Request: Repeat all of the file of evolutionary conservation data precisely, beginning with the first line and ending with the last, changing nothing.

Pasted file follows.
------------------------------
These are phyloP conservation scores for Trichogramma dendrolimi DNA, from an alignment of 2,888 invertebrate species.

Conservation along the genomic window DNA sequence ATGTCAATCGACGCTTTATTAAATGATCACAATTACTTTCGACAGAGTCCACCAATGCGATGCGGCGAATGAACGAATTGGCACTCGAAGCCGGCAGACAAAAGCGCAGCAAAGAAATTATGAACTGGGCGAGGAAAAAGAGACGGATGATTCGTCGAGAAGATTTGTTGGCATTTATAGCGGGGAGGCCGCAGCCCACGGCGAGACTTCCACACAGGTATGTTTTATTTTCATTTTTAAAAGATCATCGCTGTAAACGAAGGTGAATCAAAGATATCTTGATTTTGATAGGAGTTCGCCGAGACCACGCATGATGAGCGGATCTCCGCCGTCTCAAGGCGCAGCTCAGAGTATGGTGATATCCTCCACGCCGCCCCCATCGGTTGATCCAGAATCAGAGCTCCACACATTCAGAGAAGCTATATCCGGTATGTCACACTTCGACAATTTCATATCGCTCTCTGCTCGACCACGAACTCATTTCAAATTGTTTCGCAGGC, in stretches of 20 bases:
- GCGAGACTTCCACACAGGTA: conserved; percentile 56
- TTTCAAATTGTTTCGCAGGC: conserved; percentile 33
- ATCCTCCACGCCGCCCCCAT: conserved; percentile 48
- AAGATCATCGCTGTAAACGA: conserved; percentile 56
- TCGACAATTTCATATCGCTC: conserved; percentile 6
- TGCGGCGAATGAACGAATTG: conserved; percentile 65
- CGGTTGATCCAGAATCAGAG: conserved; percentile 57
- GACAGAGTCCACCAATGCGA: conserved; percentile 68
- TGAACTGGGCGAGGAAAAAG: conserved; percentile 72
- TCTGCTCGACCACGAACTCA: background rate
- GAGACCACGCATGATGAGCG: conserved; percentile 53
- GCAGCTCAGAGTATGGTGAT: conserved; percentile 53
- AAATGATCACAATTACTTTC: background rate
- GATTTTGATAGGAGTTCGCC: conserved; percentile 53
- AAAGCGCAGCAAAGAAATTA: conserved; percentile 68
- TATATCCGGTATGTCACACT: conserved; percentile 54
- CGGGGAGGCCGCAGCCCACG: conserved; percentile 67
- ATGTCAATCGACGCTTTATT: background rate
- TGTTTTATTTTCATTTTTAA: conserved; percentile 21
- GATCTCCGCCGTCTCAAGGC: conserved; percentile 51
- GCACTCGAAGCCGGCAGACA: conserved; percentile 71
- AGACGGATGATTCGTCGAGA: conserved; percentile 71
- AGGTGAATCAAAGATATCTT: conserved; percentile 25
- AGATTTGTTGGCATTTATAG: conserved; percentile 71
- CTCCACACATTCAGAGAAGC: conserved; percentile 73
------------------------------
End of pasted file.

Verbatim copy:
These are phyloP conservation scores for Trichogramma dendrolimi DNA, from an alignment of 2,888 invertebrate species.

Conservation along the genomic window DNA sequence ATGTCAATCGACGCTTTATTAAATGATCACAATTACTTTCGACAGAGTCCACCAATGCGATGCGGCGAATGAACGAATTGGCACTCGAAGCCGGCAGACAAAAGCGCAGCAAAGAAATTATGAACTGGGCGAGGAAAAAGAGACGGATGATTCGTCGAGAAGATTTGTTGGCATTTATAGCGGGGAGGCCGCAGCCCACGGCGAGACTTCCACACAGGTATGTTTTATTTTCATTTTTAAAAGATCATCGCTGTAAACGAAGGTGAATCAAAGATATCTTGATTTTGATAGGAGTTCGCCGAGACCACGCATGATGAGCGGATCTCCGCCGTCTCAAGGCGCAGCTCAGAGTATGGTGATATCCTCCACGCCGCCCCCATCGGTTGATCCAGAATCAGAGCTCCACACATTCAGAGAAGCTATATCCGGTATGTCACACTTCGACAATTTCATATCGCTCTCTGCTCGACCACGAACTCATTTCAAATTGTTTCGCAGGC, in stretches of 20 bases:
- GCGAGACTTCCACACAGGTA: conserved; percentile 56
- TTTCAAATTGTTTCGCAGGC: conserved; percentile 33
- ATCCTCCACGCCGCCCCCAT: conserved; percentile 48
- AAGATCATCGCTGTAAACGA: conserved; percentile 56
- TCGACAATTTCATATCGCTC: conserved; percentile 6
- TGCGGCGAATGAACGAATTG: conserved; percentile 65
- CGGTTGATCCAGAATCAGAG: conserved; percentile 57
- GACAGAGTCCACCAATGCGA: conserved; percentile 68
- TGAACTGGGCGAGGAAAAAG: conserved; percentile 72
- TCTGCTCGACCACGAACTCA: background rate
- GAGACCACGCATGATGAGCG: conserved; percentile 53
- GCAGCTCAGAGTATGGTGAT: conserved; percentile 53
- AAATGATCACAATTACTTTC: background rate
- GATTTTGATAGGAGTTCGCC: conserved; percentile 53
- AAAGCGCAGCAAAGAAATTA: conserved; percentile 68
- TATATCCGGTATGTCACACT: conserved; percentile 54
- CGGGGAGGCCGCAGCCCACG: conserved; percentile 67
- ATGTCAATCGACGCTTTATT: background rate
- TGTTTTATTTTCATTTTTAA: conserved; percentile 21
- GATCTCCGCCGTCTCAAGGC: conserved; percentile 51
- GCACTCGAAGCCGGCAGACA: conserved; percentile 71
- AGACGGATGATTCGTCGAGA: conserved; percentile 71
- AGGTGAATCAAAGATATCTT: conserved; percentile 25
- AGATTTGTTGGCATTTATAG: conserved; percentile 71
- CTCCACACATTCAGAGAAGC: conserved; percentile 73